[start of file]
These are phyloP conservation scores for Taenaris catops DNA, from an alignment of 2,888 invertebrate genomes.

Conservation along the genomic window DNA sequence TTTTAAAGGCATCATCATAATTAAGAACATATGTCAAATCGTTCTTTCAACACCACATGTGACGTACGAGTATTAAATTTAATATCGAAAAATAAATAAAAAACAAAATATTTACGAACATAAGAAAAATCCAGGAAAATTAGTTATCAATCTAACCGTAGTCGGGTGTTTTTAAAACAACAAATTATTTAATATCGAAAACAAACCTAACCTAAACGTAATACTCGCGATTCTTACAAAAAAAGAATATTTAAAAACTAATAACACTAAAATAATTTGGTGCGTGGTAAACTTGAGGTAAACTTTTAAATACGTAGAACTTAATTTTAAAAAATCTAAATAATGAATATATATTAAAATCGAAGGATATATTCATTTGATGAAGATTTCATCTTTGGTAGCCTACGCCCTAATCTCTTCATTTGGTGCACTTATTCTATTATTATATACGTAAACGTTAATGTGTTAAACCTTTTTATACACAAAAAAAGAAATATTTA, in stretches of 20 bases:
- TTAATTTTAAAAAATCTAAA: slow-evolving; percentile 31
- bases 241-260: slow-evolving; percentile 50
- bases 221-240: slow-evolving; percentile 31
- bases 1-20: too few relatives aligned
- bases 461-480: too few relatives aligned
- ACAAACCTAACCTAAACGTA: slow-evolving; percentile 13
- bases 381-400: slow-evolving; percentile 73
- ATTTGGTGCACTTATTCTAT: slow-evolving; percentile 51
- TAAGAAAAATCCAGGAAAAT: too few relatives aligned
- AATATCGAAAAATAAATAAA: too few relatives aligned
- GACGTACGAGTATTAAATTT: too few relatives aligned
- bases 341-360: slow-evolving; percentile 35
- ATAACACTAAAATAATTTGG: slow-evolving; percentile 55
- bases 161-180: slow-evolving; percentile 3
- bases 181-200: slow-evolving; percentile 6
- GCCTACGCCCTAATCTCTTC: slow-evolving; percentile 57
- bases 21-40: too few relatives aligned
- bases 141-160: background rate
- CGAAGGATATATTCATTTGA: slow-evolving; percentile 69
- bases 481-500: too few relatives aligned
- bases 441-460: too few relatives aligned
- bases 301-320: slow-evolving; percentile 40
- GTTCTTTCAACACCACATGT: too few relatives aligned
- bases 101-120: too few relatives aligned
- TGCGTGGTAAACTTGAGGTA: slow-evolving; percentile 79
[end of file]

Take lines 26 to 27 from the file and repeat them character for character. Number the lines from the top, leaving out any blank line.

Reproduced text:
- bases 101-120: too few relatives aligned
- TGCGTGGTAAACTTGAGGTA: slow-evolving; percentile 79